Hong Kong’s pro-Beijing premier Carrie Lam has defended China’s sweeping national security law for the city before the United Nations, urging the international community to “respect our country’s right to safeguard national security.”
“I urge the international community to respect our country’s right to safeguard national security and Hong Kong people’s aspirations for stability and harmony,” she told the Human Rights Council in a video message.
Ms Lam added that the legislation would fill a “gaping hole” and would not undermine its autonomy.
“The legislation aims to prevent, curb and punish acts of cessation, subversion of state power, terrorist activities and collusion with foreign or external forces to endanger national security. These crimes will be clearly defined in the law,” she said.
“We will only target an extremely small minority of people who have breached the law, while the life and property, basic rights and freedoms of the overwhelming majority of Hong Kong residents will be protected.”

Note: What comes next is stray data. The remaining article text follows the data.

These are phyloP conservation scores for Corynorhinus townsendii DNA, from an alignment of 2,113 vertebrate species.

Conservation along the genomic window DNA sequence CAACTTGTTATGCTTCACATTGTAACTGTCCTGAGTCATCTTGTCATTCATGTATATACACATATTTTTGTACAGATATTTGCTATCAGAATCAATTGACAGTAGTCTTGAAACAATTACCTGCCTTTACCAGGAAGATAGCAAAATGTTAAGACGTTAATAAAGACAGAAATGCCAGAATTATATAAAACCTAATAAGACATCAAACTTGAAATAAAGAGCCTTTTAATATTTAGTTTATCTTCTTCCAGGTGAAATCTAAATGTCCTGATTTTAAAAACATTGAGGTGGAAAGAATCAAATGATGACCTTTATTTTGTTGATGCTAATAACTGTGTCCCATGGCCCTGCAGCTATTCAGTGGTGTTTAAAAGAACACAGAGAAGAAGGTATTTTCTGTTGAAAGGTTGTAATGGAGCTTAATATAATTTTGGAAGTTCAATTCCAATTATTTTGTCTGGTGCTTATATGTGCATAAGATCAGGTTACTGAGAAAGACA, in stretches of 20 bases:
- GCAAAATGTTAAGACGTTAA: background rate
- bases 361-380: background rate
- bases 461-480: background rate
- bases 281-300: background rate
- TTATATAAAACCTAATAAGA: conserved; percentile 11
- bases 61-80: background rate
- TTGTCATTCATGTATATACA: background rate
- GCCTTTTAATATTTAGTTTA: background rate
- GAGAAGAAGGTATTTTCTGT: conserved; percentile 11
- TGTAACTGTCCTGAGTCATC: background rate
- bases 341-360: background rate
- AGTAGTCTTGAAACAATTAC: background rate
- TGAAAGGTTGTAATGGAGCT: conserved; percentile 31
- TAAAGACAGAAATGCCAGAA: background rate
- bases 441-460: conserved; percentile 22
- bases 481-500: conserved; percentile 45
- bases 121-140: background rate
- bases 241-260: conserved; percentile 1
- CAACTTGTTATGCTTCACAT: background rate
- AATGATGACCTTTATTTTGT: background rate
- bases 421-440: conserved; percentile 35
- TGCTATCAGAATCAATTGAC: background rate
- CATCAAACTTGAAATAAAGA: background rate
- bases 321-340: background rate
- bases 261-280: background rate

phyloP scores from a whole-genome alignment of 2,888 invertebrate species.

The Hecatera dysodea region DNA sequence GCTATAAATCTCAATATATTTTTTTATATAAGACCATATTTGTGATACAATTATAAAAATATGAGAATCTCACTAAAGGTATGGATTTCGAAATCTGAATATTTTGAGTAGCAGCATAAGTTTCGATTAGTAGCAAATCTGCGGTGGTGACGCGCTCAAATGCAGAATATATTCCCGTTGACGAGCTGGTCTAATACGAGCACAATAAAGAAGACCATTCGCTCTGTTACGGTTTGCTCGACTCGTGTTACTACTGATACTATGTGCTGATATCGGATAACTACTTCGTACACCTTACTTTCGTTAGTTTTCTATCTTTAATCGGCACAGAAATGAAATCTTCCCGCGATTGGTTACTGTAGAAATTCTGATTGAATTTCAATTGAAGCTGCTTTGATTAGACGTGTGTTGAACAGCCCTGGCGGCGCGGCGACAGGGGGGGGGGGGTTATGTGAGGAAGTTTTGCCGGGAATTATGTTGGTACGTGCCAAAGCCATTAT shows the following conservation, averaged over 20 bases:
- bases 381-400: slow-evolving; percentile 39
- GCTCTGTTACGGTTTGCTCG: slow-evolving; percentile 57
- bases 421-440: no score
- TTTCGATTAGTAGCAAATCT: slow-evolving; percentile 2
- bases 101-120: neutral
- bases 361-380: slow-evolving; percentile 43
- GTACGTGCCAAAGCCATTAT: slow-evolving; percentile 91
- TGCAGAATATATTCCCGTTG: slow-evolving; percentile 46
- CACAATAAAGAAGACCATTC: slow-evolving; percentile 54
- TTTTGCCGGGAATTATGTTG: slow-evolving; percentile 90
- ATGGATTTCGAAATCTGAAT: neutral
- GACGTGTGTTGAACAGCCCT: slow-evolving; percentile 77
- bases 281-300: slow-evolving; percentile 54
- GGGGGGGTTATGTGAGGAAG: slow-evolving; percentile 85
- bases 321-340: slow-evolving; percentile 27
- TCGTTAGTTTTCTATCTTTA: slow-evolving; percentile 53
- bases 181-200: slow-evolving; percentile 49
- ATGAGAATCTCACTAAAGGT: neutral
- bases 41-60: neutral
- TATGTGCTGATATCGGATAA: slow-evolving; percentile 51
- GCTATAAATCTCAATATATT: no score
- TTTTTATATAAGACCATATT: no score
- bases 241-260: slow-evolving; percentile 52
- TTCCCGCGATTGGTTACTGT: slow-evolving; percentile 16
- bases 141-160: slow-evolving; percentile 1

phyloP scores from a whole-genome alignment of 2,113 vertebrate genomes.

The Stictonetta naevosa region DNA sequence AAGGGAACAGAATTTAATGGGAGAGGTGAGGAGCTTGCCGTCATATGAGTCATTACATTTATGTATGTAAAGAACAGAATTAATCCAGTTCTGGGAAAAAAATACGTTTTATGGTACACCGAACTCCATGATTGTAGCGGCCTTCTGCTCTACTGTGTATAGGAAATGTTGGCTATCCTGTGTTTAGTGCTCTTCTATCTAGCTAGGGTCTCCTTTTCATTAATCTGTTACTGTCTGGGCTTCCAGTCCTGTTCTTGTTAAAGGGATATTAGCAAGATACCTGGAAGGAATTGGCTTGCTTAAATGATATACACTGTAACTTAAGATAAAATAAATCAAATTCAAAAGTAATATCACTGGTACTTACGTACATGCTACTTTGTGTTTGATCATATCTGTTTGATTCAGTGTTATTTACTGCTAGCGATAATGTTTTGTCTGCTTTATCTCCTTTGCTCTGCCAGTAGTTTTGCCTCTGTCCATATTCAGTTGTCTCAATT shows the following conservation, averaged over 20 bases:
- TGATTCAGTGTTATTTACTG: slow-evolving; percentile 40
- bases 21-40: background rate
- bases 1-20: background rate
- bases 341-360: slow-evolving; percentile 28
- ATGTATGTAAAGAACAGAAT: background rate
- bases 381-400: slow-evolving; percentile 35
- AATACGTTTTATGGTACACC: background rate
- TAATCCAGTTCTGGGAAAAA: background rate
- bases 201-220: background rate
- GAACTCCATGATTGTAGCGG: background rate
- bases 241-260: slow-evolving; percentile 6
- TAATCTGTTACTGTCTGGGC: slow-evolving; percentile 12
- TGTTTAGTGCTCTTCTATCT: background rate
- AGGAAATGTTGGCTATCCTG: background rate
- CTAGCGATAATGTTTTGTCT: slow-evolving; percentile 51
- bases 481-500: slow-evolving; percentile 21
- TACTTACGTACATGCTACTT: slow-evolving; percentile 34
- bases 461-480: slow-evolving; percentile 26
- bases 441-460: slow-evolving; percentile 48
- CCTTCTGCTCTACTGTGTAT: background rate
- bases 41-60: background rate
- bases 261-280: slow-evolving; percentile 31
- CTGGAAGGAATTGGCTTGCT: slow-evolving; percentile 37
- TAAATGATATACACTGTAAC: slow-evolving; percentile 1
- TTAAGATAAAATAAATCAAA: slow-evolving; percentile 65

Ms Lam also confirmed that the law would come in to effect today.
The top decision-making body of the Chinese legislature voted unanimously to adopt the Hong Kong national security legislation on Tuesday, the official Xinhua news agency reported.
The Standing Committee of China’s National People’s Congress also adopted a decision to list the law in Annex III to Hong Kong’s Basic Law, the city’s mini-constitution, Xinhua reported
Beijing says the law banning subversion, secession, terrorism and colluding with foreign forces is needed to return stability to Hong Kong after a year of angry pro-democracy protests.
Opponents fear it will demolish the business hub’s cherished political freedoms and hollow out its autonomy given similar laws are used to crush dissent on the authoritarian mainland.
In an unprecedented move, Beijing bypassed Hong Kong’s legislature to pass the law, which was signed off just six weeks after it was first announced.
Hong Kong’s 7.5 million residents have yet to see the contents of the law.
Authorities in Beijing said “for the small minority who endanger national security, this law will be a sword hanging over their heads.”
But “for the vast majority of Hong Kong residents and foreigners in Hong Kong, this law is a guardian spirit that protects their freedoms,” the Hong Kong and Macau Affairs Office said.
In response, EU leaders decried the new law. “We deplore the decision,” EU Council President Charles Michel told reporters following a video summit with South Korea’s president.
The head of the European Commission, Ursula von der Leyen, said the bloc is now discussing with “international partners” on any possible measures in response.
Rights groups, many western governments and the United Nations’ rights body have expressed alarm over the law.